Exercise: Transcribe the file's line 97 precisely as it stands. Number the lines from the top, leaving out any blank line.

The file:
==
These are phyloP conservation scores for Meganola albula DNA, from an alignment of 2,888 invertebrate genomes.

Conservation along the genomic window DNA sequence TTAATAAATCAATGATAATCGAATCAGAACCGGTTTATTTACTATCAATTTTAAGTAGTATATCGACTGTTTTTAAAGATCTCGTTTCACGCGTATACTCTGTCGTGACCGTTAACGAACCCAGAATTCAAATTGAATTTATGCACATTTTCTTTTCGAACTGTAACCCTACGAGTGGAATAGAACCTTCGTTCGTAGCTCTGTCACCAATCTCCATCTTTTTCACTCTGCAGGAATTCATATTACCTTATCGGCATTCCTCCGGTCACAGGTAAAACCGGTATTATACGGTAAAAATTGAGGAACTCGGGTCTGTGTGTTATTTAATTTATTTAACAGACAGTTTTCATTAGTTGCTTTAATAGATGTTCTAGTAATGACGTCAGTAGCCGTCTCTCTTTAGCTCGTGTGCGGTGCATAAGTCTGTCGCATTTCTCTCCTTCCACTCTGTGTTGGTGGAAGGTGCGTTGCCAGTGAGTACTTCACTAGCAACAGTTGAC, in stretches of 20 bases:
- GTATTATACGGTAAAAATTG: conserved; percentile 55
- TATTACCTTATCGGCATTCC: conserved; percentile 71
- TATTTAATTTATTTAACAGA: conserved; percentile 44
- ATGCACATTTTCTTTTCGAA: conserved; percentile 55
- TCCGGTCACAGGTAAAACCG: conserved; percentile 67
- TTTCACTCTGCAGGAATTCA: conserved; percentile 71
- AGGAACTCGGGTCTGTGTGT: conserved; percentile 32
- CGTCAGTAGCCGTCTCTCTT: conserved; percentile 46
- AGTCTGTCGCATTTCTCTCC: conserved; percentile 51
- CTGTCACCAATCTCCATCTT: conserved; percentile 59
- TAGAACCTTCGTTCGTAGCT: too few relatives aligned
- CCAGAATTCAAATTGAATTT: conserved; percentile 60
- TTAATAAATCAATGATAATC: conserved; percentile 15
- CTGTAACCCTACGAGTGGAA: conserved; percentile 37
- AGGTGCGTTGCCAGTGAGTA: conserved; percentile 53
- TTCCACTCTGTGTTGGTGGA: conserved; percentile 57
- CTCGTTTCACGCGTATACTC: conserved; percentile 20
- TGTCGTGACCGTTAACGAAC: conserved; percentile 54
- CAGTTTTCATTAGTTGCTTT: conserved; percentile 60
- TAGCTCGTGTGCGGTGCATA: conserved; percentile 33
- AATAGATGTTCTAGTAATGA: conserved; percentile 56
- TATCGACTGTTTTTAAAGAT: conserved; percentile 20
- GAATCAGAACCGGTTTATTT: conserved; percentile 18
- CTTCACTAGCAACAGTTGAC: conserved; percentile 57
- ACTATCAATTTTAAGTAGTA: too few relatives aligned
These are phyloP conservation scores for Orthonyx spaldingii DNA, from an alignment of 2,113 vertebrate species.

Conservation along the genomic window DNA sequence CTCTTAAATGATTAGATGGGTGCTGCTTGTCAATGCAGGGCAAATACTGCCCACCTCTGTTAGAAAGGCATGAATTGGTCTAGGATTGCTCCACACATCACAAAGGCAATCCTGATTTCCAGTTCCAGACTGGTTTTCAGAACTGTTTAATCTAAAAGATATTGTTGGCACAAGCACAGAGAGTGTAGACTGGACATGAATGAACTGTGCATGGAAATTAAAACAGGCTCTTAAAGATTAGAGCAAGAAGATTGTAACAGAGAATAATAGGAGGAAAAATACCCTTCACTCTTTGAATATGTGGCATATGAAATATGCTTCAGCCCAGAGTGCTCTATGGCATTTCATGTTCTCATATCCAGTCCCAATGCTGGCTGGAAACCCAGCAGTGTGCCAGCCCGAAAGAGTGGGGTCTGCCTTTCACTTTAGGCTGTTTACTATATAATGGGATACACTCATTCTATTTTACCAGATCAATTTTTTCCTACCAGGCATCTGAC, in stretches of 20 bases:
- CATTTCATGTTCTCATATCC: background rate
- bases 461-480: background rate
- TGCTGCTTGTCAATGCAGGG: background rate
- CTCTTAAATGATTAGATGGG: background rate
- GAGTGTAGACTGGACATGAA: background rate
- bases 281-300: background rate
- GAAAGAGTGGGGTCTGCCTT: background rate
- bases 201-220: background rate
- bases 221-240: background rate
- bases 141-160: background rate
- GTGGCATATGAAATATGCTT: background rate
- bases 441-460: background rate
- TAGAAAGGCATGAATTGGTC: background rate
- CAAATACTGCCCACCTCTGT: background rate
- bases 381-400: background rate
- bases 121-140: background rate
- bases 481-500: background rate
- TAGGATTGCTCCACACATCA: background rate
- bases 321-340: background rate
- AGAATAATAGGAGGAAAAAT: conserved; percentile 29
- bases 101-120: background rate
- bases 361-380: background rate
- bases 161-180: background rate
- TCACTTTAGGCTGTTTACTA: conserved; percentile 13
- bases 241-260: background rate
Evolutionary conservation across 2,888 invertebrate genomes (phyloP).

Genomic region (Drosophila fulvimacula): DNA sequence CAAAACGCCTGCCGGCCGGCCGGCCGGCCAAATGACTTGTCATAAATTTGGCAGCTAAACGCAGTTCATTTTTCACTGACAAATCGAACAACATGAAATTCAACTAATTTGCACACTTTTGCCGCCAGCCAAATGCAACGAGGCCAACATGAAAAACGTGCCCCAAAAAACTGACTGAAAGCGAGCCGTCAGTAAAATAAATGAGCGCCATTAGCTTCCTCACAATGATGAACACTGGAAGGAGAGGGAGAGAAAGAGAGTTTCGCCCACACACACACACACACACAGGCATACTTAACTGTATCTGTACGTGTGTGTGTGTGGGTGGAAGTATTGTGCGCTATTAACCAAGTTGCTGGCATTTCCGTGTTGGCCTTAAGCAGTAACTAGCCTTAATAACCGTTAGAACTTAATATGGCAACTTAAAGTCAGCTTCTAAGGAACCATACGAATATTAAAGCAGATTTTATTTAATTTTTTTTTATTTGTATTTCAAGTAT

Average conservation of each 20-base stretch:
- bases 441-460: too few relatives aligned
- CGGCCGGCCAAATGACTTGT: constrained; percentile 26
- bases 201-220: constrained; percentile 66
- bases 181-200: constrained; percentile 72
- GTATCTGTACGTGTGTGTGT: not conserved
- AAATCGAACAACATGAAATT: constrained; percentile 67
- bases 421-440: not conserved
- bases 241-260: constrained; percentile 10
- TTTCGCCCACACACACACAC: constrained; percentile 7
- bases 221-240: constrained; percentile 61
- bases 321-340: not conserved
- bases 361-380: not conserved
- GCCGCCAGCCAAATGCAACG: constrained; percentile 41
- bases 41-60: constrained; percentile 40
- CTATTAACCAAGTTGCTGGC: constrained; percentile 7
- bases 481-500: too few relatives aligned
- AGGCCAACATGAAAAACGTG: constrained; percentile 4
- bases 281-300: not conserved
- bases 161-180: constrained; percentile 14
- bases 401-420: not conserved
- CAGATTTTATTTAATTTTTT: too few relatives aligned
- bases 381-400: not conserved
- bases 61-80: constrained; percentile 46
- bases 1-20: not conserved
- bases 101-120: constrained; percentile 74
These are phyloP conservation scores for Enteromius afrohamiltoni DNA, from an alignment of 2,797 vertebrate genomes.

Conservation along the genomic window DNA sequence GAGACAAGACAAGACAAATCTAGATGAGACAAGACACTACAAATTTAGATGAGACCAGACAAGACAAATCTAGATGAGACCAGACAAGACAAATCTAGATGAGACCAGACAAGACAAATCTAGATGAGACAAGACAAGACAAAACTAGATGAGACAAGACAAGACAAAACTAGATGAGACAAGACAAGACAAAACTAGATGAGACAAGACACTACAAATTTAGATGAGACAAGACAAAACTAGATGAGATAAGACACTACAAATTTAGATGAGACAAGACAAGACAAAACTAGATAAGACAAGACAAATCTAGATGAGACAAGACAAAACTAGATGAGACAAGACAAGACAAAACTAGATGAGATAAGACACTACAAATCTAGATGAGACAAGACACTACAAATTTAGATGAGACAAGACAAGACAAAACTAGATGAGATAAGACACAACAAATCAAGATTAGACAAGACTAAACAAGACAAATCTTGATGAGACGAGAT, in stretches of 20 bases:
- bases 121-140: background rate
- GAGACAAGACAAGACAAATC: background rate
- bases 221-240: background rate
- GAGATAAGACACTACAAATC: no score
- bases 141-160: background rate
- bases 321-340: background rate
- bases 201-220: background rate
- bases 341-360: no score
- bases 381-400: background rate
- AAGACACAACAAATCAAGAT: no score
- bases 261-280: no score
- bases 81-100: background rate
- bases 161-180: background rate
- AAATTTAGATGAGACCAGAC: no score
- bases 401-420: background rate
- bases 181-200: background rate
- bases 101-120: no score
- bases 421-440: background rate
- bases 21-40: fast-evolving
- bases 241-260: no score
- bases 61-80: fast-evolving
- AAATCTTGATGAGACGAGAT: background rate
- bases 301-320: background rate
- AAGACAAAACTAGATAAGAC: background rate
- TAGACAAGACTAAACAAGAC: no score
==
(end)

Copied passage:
- bases 161-180: background rate